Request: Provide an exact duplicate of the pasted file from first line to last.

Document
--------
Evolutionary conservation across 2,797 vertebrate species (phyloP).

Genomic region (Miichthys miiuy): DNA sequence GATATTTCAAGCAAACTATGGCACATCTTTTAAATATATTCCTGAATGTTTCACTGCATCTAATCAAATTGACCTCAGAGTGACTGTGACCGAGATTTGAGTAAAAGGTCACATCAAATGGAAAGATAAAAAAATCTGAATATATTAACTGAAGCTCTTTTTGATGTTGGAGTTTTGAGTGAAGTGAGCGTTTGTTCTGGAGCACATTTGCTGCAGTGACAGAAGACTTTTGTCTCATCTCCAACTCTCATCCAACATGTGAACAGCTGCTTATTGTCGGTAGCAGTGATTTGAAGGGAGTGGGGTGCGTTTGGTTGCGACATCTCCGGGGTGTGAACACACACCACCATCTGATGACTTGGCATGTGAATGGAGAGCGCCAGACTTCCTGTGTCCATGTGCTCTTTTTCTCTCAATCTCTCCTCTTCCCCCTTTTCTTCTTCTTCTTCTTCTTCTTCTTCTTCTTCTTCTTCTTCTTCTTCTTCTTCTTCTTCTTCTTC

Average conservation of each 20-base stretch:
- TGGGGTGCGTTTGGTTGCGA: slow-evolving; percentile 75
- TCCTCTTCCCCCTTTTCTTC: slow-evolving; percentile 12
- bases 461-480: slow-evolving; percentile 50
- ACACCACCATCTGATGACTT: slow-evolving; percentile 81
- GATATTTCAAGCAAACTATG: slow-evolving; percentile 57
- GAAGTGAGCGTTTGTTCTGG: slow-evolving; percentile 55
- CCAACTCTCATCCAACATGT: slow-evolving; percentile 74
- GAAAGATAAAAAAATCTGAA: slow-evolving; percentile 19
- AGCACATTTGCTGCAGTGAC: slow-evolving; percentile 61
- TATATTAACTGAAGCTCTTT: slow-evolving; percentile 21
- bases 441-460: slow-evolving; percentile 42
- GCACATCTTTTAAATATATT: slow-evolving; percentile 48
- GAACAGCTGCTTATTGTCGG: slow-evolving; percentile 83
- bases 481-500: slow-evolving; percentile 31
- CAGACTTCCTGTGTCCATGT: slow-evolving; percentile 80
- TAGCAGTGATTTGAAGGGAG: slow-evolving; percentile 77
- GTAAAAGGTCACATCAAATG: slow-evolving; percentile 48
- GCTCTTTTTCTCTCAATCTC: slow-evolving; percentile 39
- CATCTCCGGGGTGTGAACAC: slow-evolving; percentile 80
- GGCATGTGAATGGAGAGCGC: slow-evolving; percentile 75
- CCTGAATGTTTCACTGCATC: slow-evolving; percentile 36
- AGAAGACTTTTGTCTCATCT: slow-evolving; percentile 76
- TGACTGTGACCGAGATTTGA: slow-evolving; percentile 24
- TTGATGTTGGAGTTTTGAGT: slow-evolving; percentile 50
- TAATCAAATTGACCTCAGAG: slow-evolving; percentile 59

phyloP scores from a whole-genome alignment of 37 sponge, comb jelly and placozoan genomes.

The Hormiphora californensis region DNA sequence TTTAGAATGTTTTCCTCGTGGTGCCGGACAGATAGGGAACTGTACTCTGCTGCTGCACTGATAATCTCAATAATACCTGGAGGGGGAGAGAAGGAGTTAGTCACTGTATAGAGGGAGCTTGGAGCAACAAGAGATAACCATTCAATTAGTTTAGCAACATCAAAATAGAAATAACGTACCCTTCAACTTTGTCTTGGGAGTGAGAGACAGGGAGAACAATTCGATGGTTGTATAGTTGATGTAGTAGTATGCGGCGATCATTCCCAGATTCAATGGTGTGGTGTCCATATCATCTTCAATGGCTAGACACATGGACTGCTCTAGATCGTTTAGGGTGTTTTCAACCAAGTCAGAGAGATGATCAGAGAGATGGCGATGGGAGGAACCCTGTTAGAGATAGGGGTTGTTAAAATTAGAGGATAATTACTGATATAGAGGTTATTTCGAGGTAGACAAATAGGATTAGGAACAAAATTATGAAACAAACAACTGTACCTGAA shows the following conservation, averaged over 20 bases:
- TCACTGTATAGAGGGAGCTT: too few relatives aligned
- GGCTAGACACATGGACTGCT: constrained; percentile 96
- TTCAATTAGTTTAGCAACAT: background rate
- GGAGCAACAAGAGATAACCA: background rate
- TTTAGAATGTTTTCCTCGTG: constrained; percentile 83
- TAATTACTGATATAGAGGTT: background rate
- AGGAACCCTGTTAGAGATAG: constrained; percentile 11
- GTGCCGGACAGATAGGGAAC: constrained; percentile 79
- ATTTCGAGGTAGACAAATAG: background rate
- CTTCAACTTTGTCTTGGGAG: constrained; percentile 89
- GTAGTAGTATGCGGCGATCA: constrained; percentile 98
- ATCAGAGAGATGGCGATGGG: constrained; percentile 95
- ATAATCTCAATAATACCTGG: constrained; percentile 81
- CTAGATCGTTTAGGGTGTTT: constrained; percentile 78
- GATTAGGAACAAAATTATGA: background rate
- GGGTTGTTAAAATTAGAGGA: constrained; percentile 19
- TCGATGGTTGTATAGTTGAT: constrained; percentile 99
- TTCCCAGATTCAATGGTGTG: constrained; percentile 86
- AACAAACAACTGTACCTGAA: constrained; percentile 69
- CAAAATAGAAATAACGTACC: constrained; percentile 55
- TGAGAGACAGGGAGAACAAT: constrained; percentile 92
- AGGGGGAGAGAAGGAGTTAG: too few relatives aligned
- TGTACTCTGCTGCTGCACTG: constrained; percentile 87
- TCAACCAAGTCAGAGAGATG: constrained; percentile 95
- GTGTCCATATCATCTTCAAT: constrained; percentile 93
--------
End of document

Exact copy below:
Evolutionary conservation across 2,797 vertebrate species (phyloP).

Genomic region (Miichthys miiuy): DNA sequence GATATTTCAAGCAAACTATGGCACATCTTTTAAATATATTCCTGAATGTTTCACTGCATCTAATCAAATTGACCTCAGAGTGACTGTGACCGAGATTTGAGTAAAAGGTCACATCAAATGGAAAGATAAAAAAATCTGAATATATTAACTGAAGCTCTTTTTGATGTTGGAGTTTTGAGTGAAGTGAGCGTTTGTTCTGGAGCACATTTGCTGCAGTGACAGAAGACTTTTGTCTCATCTCCAACTCTCATCCAACATGTGAACAGCTGCTTATTGTCGGTAGCAGTGATTTGAAGGGAGTGGGGTGCGTTTGGTTGCGACATCTCCGGGGTGTGAACACACACCACCATCTGATGACTTGGCATGTGAATGGAGAGCGCCAGACTTCCTGTGTCCATGTGCTCTTTTTCTCTCAATCTCTCCTCTTCCCCCTTTTCTTCTTCTTCTTCTTCTTCTTCTTCTTCTTCTTCTTCTTCTTCTTCTTCTTCTTCTTCTTCTTC

Average conservation of each 20-base stretch:
- TGGGGTGCGTTTGGTTGCGA: slow-evolving; percentile 75
- TCCTCTTCCCCCTTTTCTTC: slow-evolving; percentile 12
- bases 461-480: slow-evolving; percentile 50
- ACACCACCATCTGATGACTT: slow-evolving; percentile 81
- GATATTTCAAGCAAACTATG: slow-evolving; percentile 57
- GAAGTGAGCGTTTGTTCTGG: slow-evolving; percentile 55
- CCAACTCTCATCCAACATGT: slow-evolving; percentile 74
- GAAAGATAAAAAAATCTGAA: slow-evolving; percentile 19
- AGCACATTTGCTGCAGTGAC: slow-evolving; percentile 61
- TATATTAACTGAAGCTCTTT: slow-evolving; percentile 21
- bases 441-460: slow-evolving; percentile 42
- GCACATCTTTTAAATATATT: slow-evolving; percentile 48
- GAACAGCTGCTTATTGTCGG: slow-evolving; percentile 83
- bases 481-500: slow-evolving; percentile 31
- CAGACTTCCTGTGTCCATGT: slow-evolving; percentile 80
- TAGCAGTGATTTGAAGGGAG: slow-evolving; percentile 77
- GTAAAAGGTCACATCAAATG: slow-evolving; percentile 48
- GCTCTTTTTCTCTCAATCTC: slow-evolving; percentile 39
- CATCTCCGGGGTGTGAACAC: slow-evolving; percentile 80
- GGCATGTGAATGGAGAGCGC: slow-evolving; percentile 75
- CCTGAATGTTTCACTGCATC: slow-evolving; percentile 36
- AGAAGACTTTTGTCTCATCT: slow-evolving; percentile 76
- TGACTGTGACCGAGATTTGA: slow-evolving; percentile 24
- TTGATGTTGGAGTTTTGAGT: slow-evolving; percentile 50
- TAATCAAATTGACCTCAGAG: slow-evolving; percentile 59

phyloP scores from a whole-genome alignment of 37 sponge, comb jelly and placozoan genomes.

The Hormiphora californensis region DNA sequence TTTAGAATGTTTTCCTCGTGGTGCCGGACAGATAGGGAACTGTACTCTGCTGCTGCACTGATAATCTCAATAATACCTGGAGGGGGAGAGAAGGAGTTAGTCACTGTATAGAGGGAGCTTGGAGCAACAAGAGATAACCATTCAATTAGTTTAGCAACATCAAAATAGAAATAACGTACCCTTCAACTTTGTCTTGGGAGTGAGAGACAGGGAGAACAATTCGATGGTTGTATAGTTGATGTAGTAGTATGCGGCGATCATTCCCAGATTCAATGGTGTGGTGTCCATATCATCTTCAATGGCTAGACACATGGACTGCTCTAGATCGTTTAGGGTGTTTTCAACCAAGTCAGAGAGATGATCAGAGAGATGGCGATGGGAGGAACCCTGTTAGAGATAGGGGTTGTTAAAATTAGAGGATAATTACTGATATAGAGGTTATTTCGAGGTAGACAAATAGGATTAGGAACAAAATTATGAAACAAACAACTGTACCTGAA shows the following conservation, averaged over 20 bases:
- TCACTGTATAGAGGGAGCTT: too few relatives aligned
- GGCTAGACACATGGACTGCT: constrained; percentile 96
- TTCAATTAGTTTAGCAACAT: background rate
- GGAGCAACAAGAGATAACCA: background rate
- TTTAGAATGTTTTCCTCGTG: constrained; percentile 83
- TAATTACTGATATAGAGGTT: background rate
- AGGAACCCTGTTAGAGATAG: constrained; percentile 11
- GTGCCGGACAGATAGGGAAC: constrained; percentile 79
- ATTTCGAGGTAGACAAATAG: background rate
- CTTCAACTTTGTCTTGGGAG: constrained; percentile 89
- GTAGTAGTATGCGGCGATCA: constrained; percentile 98
- ATCAGAGAGATGGCGATGGG: constrained; percentile 95
- ATAATCTCAATAATACCTGG: constrained; percentile 81
- CTAGATCGTTTAGGGTGTTT: constrained; percentile 78
- GATTAGGAACAAAATTATGA: background rate
- GGGTTGTTAAAATTAGAGGA: constrained; percentile 19
- TCGATGGTTGTATAGTTGAT: constrained; percentile 99
- TTCCCAGATTCAATGGTGTG: constrained; percentile 86
- AACAAACAACTGTACCTGAA: constrained; percentile 69
- CAAAATAGAAATAACGTACC: constrained; percentile 55
- TGAGAGACAGGGAGAACAAT: constrained; percentile 92
- AGGGGGAGAGAAGGAGTTAG: too few relatives aligned
- TGTACTCTGCTGCTGCACTG: constrained; percentile 87
- TCAACCAAGTCAGAGAGATG: constrained; percentile 95
- GTGTCCATATCATCTTCAAT: constrained; percentile 93